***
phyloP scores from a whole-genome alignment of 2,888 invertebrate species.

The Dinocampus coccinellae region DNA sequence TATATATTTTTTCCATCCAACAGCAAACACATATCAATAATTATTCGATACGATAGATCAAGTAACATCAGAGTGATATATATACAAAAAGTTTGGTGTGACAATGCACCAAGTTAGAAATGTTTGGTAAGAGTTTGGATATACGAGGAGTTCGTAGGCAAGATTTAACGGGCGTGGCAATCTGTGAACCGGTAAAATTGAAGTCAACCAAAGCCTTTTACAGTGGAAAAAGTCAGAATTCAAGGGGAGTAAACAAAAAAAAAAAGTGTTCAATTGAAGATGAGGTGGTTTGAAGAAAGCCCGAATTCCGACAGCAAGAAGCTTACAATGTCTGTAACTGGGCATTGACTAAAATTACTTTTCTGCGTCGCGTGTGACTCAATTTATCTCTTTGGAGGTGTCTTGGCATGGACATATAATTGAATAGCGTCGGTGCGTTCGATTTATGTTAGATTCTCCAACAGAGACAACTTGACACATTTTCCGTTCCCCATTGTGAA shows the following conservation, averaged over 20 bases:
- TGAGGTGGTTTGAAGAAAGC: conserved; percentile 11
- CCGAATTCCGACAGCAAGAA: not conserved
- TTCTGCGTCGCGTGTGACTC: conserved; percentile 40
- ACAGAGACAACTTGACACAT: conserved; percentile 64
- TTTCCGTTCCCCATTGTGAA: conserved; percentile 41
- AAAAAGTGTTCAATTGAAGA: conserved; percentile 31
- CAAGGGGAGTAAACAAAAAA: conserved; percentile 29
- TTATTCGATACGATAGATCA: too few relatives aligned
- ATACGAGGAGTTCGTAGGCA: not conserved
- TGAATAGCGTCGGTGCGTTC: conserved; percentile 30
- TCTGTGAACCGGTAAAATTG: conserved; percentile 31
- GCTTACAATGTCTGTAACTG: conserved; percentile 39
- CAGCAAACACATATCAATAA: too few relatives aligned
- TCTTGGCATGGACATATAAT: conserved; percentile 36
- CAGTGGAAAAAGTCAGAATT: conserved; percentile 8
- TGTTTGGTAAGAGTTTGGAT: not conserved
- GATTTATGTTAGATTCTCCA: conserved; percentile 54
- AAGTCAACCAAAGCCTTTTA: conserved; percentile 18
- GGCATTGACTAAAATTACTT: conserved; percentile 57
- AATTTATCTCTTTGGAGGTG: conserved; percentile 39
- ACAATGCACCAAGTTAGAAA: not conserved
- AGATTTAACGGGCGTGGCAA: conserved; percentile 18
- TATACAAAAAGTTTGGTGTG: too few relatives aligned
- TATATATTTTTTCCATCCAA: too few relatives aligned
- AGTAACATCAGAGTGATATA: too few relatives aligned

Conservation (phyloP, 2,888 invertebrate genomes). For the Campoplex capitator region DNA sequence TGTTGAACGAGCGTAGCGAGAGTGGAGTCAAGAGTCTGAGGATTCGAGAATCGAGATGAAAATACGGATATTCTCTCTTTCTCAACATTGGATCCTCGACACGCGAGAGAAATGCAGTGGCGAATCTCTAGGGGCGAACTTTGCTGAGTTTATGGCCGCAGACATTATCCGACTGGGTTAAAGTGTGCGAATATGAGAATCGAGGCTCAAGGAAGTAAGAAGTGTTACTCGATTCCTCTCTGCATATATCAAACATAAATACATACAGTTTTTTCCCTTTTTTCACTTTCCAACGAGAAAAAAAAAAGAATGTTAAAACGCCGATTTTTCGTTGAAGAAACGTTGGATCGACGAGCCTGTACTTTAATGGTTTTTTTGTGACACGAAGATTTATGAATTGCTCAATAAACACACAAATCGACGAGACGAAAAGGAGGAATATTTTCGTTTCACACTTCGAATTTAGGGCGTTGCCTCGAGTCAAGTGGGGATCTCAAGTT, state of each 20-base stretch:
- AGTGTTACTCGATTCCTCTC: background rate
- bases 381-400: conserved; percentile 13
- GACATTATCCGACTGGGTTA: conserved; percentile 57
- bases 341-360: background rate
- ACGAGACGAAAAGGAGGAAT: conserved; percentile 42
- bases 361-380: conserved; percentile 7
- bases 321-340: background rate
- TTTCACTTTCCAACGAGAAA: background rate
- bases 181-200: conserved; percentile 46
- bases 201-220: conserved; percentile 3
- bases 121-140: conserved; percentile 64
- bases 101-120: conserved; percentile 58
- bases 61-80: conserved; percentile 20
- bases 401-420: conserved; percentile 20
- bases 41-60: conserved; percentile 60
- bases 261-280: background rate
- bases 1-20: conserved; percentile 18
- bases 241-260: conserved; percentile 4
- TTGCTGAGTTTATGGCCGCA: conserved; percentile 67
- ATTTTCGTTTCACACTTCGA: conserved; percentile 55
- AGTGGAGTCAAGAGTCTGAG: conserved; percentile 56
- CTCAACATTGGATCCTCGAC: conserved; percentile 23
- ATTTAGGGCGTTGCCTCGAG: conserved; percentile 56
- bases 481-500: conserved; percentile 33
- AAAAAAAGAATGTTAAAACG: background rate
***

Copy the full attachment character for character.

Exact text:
phyloP scores from a whole-genome alignment of 2,888 invertebrate species.

The Dinocampus coccinellae region DNA sequence TATATATTTTTTCCATCCAACAGCAAACACATATCAATAATTATTCGATACGATAGATCAAGTAACATCAGAGTGATATATATACAAAAAGTTTGGTGTGACAATGCACCAAGTTAGAAATGTTTGGTAAGAGTTTGGATATACGAGGAGTTCGTAGGCAAGATTTAACGGGCGTGGCAATCTGTGAACCGGTAAAATTGAAGTCAACCAAAGCCTTTTACAGTGGAAAAAGTCAGAATTCAAGGGGAGTAAACAAAAAAAAAAAGTGTTCAATTGAAGATGAGGTGGTTTGAAGAAAGCCCGAATTCCGACAGCAAGAAGCTTACAATGTCTGTAACTGGGCATTGACTAAAATTACTTTTCTGCGTCGCGTGTGACTCAATTTATCTCTTTGGAGGTGTCTTGGCATGGACATATAATTGAATAGCGTCGGTGCGTTCGATTTATGTTAGATTCTCCAACAGAGACAACTTGACACATTTTCCGTTCCCCATTGTGAA shows the following conservation, averaged over 20 bases:
- TGAGGTGGTTTGAAGAAAGC: conserved; percentile 11
- CCGAATTCCGACAGCAAGAA: not conserved
- TTCTGCGTCGCGTGTGACTC: conserved; percentile 40
- ACAGAGACAACTTGACACAT: conserved; percentile 64
- TTTCCGTTCCCCATTGTGAA: conserved; percentile 41
- AAAAAGTGTTCAATTGAAGA: conserved; percentile 31
- CAAGGGGAGTAAACAAAAAA: conserved; percentile 29
- TTATTCGATACGATAGATCA: too few relatives aligned
- ATACGAGGAGTTCGTAGGCA: not conserved
- TGAATAGCGTCGGTGCGTTC: conserved; percentile 30
- TCTGTGAACCGGTAAAATTG: conserved; percentile 31
- GCTTACAATGTCTGTAACTG: conserved; percentile 39
- CAGCAAACACATATCAATAA: too few relatives aligned
- TCTTGGCATGGACATATAAT: conserved; percentile 36
- CAGTGGAAAAAGTCAGAATT: conserved; percentile 8
- TGTTTGGTAAGAGTTTGGAT: not conserved
- GATTTATGTTAGATTCTCCA: conserved; percentile 54
- AAGTCAACCAAAGCCTTTTA: conserved; percentile 18
- GGCATTGACTAAAATTACTT: conserved; percentile 57
- AATTTATCTCTTTGGAGGTG: conserved; percentile 39
- ACAATGCACCAAGTTAGAAA: not conserved
- AGATTTAACGGGCGTGGCAA: conserved; percentile 18
- TATACAAAAAGTTTGGTGTG: too few relatives aligned
- TATATATTTTTTCCATCCAA: too few relatives aligned
- AGTAACATCAGAGTGATATA: too few relatives aligned

Conservation (phyloP, 2,888 invertebrate genomes). For the Campoplex capitator region DNA sequence TGTTGAACGAGCGTAGCGAGAGTGGAGTCAAGAGTCTGAGGATTCGAGAATCGAGATGAAAATACGGATATTCTCTCTTTCTCAACATTGGATCCTCGACACGCGAGAGAAATGCAGTGGCGAATCTCTAGGGGCGAACTTTGCTGAGTTTATGGCCGCAGACATTATCCGACTGGGTTAAAGTGTGCGAATATGAGAATCGAGGCTCAAGGAAGTAAGAAGTGTTACTCGATTCCTCTCTGCATATATCAAACATAAATACATACAGTTTTTTCCCTTTTTTCACTTTCCAACGAGAAAAAAAAAAGAATGTTAAAACGCCGATTTTTCGTTGAAGAAACGTTGGATCGACGAGCCTGTACTTTAATGGTTTTTTTGTGACACGAAGATTTATGAATTGCTCAATAAACACACAAATCGACGAGACGAAAAGGAGGAATATTTTCGTTTCACACTTCGAATTTAGGGCGTTGCCTCGAGTCAAGTGGGGATCTCAAGTT, state of each 20-base stretch:
- AGTGTTACTCGATTCCTCTC: background rate
- bases 381-400: conserved; percentile 13
- GACATTATCCGACTGGGTTA: conserved; percentile 57
- bases 341-360: background rate
- ACGAGACGAAAAGGAGGAAT: conserved; percentile 42
- bases 361-380: conserved; percentile 7
- bases 321-340: background rate
- TTTCACTTTCCAACGAGAAA: background rate
- bases 181-200: conserved; percentile 46
- bases 201-220: conserved; percentile 3
- bases 121-140: conserved; percentile 64
- bases 101-120: conserved; percentile 58
- bases 61-80: conserved; percentile 20
- bases 401-420: conserved; percentile 20
- bases 41-60: conserved; percentile 60
- bases 261-280: background rate
- bases 1-20: conserved; percentile 18
- bases 241-260: conserved; percentile 4
- TTGCTGAGTTTATGGCCGCA: conserved; percentile 67
- ATTTTCGTTTCACACTTCGA: conserved; percentile 55
- AGTGGAGTCAAGAGTCTGAG: conserved; percentile 56
- CTCAACATTGGATCCTCGAC: conserved; percentile 23
- ATTTAGGGCGTTGCCTCGAG: conserved; percentile 56
- bases 481-500: conserved; percentile 33
- AAAAAAAGAATGTTAAAACG: background rate